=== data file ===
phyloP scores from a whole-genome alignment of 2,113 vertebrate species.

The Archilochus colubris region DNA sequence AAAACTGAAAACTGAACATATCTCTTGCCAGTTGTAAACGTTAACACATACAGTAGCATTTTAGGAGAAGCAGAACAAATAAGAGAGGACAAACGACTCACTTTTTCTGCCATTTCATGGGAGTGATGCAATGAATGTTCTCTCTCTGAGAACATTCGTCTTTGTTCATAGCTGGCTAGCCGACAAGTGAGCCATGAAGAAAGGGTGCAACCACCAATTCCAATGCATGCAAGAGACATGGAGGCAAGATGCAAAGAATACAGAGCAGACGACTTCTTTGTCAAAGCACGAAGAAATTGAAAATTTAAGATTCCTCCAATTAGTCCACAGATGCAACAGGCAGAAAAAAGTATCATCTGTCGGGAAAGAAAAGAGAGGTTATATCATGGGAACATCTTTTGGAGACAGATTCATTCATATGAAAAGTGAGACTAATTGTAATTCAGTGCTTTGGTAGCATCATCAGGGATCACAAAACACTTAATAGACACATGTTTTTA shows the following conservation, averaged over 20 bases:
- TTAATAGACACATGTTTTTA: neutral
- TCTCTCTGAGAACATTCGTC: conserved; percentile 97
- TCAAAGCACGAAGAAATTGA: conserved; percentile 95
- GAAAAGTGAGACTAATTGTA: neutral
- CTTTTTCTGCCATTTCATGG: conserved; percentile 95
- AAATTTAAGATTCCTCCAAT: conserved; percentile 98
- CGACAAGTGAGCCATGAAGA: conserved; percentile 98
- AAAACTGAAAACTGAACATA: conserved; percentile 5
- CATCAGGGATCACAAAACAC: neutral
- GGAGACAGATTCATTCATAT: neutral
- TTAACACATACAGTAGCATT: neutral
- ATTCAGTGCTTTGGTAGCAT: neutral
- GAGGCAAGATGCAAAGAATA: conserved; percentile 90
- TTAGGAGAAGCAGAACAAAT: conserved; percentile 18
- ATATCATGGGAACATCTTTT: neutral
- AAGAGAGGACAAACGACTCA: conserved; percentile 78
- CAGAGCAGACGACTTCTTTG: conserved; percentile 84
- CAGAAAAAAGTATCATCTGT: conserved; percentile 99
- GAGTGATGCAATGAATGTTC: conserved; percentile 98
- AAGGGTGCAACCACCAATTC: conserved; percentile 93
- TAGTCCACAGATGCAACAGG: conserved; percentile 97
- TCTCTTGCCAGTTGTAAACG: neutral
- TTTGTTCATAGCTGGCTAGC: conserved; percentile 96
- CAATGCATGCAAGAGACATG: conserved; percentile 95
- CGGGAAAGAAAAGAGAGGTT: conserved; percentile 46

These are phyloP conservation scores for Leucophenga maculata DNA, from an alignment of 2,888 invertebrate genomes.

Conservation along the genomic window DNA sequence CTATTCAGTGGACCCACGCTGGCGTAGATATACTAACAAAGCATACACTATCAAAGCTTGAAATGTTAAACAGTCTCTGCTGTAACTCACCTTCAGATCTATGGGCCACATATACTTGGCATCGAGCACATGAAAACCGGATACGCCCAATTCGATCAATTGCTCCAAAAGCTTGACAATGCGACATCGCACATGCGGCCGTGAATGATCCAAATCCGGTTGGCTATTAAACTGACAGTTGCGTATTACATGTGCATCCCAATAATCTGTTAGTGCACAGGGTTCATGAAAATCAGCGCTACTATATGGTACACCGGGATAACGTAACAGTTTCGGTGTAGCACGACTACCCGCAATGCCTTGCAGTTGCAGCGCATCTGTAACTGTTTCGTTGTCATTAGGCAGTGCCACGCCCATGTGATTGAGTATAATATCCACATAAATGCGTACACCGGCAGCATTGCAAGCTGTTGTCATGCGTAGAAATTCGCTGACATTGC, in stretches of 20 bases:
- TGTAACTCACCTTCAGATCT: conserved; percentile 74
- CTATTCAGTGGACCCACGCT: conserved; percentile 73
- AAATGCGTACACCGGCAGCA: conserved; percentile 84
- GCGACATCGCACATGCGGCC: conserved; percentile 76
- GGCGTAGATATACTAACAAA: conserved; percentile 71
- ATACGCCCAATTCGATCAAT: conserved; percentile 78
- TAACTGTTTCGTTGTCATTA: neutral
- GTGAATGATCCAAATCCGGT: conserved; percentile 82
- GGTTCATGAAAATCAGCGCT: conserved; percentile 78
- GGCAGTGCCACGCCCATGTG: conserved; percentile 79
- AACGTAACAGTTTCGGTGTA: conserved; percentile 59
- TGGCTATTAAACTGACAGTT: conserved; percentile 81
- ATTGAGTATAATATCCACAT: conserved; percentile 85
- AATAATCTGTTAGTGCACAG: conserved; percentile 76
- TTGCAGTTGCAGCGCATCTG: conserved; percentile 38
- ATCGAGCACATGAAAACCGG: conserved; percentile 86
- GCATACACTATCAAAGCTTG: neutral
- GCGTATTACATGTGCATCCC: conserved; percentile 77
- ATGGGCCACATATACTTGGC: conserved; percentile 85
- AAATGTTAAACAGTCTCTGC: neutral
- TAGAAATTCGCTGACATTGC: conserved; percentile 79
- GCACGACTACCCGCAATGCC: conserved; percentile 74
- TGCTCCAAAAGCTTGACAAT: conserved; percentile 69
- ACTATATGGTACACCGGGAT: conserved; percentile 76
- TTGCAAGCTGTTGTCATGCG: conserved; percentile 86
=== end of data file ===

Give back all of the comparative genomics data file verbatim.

phyloP scores from a whole-genome alignment of 2,113 vertebrate species.

The Archilochus colubris region DNA sequence AAAACTGAAAACTGAACATATCTCTTGCCAGTTGTAAACGTTAACACATACAGTAGCATTTTAGGAGAAGCAGAACAAATAAGAGAGGACAAACGACTCACTTTTTCTGCCATTTCATGGGAGTGATGCAATGAATGTTCTCTCTCTGAGAACATTCGTCTTTGTTCATAGCTGGCTAGCCGACAAGTGAGCCATGAAGAAAGGGTGCAACCACCAATTCCAATGCATGCAAGAGACATGGAGGCAAGATGCAAAGAATACAGAGCAGACGACTTCTTTGTCAAAGCACGAAGAAATTGAAAATTTAAGATTCCTCCAATTAGTCCACAGATGCAACAGGCAGAAAAAAGTATCATCTGTCGGGAAAGAAAAGAGAGGTTATATCATGGGAACATCTTTTGGAGACAGATTCATTCATATGAAAAGTGAGACTAATTGTAATTCAGTGCTTTGGTAGCATCATCAGGGATCACAAAACACTTAATAGACACATGTTTTTA shows the following conservation, averaged over 20 bases:
- TTAATAGACACATGTTTTTA: neutral
- TCTCTCTGAGAACATTCGTC: conserved; percentile 97
- TCAAAGCACGAAGAAATTGA: conserved; percentile 95
- GAAAAGTGAGACTAATTGTA: neutral
- CTTTTTCTGCCATTTCATGG: conserved; percentile 95
- AAATTTAAGATTCCTCCAAT: conserved; percentile 98
- CGACAAGTGAGCCATGAAGA: conserved; percentile 98
- AAAACTGAAAACTGAACATA: conserved; percentile 5
- CATCAGGGATCACAAAACAC: neutral
- GGAGACAGATTCATTCATAT: neutral
- TTAACACATACAGTAGCATT: neutral
- ATTCAGTGCTTTGGTAGCAT: neutral
- GAGGCAAGATGCAAAGAATA: conserved; percentile 90
- TTAGGAGAAGCAGAACAAAT: conserved; percentile 18
- ATATCATGGGAACATCTTTT: neutral
- AAGAGAGGACAAACGACTCA: conserved; percentile 78
- CAGAGCAGACGACTTCTTTG: conserved; percentile 84
- CAGAAAAAAGTATCATCTGT: conserved; percentile 99
- GAGTGATGCAATGAATGTTC: conserved; percentile 98
- AAGGGTGCAACCACCAATTC: conserved; percentile 93
- TAGTCCACAGATGCAACAGG: conserved; percentile 97
- TCTCTTGCCAGTTGTAAACG: neutral
- TTTGTTCATAGCTGGCTAGC: conserved; percentile 96
- CAATGCATGCAAGAGACATG: conserved; percentile 95
- CGGGAAAGAAAAGAGAGGTT: conserved; percentile 46

These are phyloP conservation scores for Leucophenga maculata DNA, from an alignment of 2,888 invertebrate genomes.

Conservation along the genomic window DNA sequence CTATTCAGTGGACCCACGCTGGCGTAGATATACTAACAAAGCATACACTATCAAAGCTTGAAATGTTAAACAGTCTCTGCTGTAACTCACCTTCAGATCTATGGGCCACATATACTTGGCATCGAGCACATGAAAACCGGATACGCCCAATTCGATCAATTGCTCCAAAAGCTTGACAATGCGACATCGCACATGCGGCCGTGAATGATCCAAATCCGGTTGGCTATTAAACTGACAGTTGCGTATTACATGTGCATCCCAATAATCTGTTAGTGCACAGGGTTCATGAAAATCAGCGCTACTATATGGTACACCGGGATAACGTAACAGTTTCGGTGTAGCACGACTACCCGCAATGCCTTGCAGTTGCAGCGCATCTGTAACTGTTTCGTTGTCATTAGGCAGTGCCACGCCCATGTGATTGAGTATAATATCCACATAAATGCGTACACCGGCAGCATTGCAAGCTGTTGTCATGCGTAGAAATTCGCTGACATTGC, in stretches of 20 bases:
- TGTAACTCACCTTCAGATCT: conserved; percentile 74
- CTATTCAGTGGACCCACGCT: conserved; percentile 73
- AAATGCGTACACCGGCAGCA: conserved; percentile 84
- GCGACATCGCACATGCGGCC: conserved; percentile 76
- GGCGTAGATATACTAACAAA: conserved; percentile 71
- ATACGCCCAATTCGATCAAT: conserved; percentile 78
- TAACTGTTTCGTTGTCATTA: neutral
- GTGAATGATCCAAATCCGGT: conserved; percentile 82
- GGTTCATGAAAATCAGCGCT: conserved; percentile 78
- GGCAGTGCCACGCCCATGTG: conserved; percentile 79
- AACGTAACAGTTTCGGTGTA: conserved; percentile 59
- TGGCTATTAAACTGACAGTT: conserved; percentile 81
- ATTGAGTATAATATCCACAT: conserved; percentile 85
- AATAATCTGTTAGTGCACAG: conserved; percentile 76
- TTGCAGTTGCAGCGCATCTG: conserved; percentile 38
- ATCGAGCACATGAAAACCGG: conserved; percentile 86
- GCATACACTATCAAAGCTTG: neutral
- GCGTATTACATGTGCATCCC: conserved; percentile 77
- ATGGGCCACATATACTTGGC: conserved; percentile 85
- AAATGTTAAACAGTCTCTGC: neutral
- TAGAAATTCGCTGACATTGC: conserved; percentile 79
- GCACGACTACCCGCAATGCC: conserved; percentile 74
- TGCTCCAAAAGCTTGACAAT: conserved; percentile 69
- ACTATATGGTACACCGGGAT: conserved; percentile 76
- TTGCAAGCTGTTGTCATGCG: conserved; percentile 86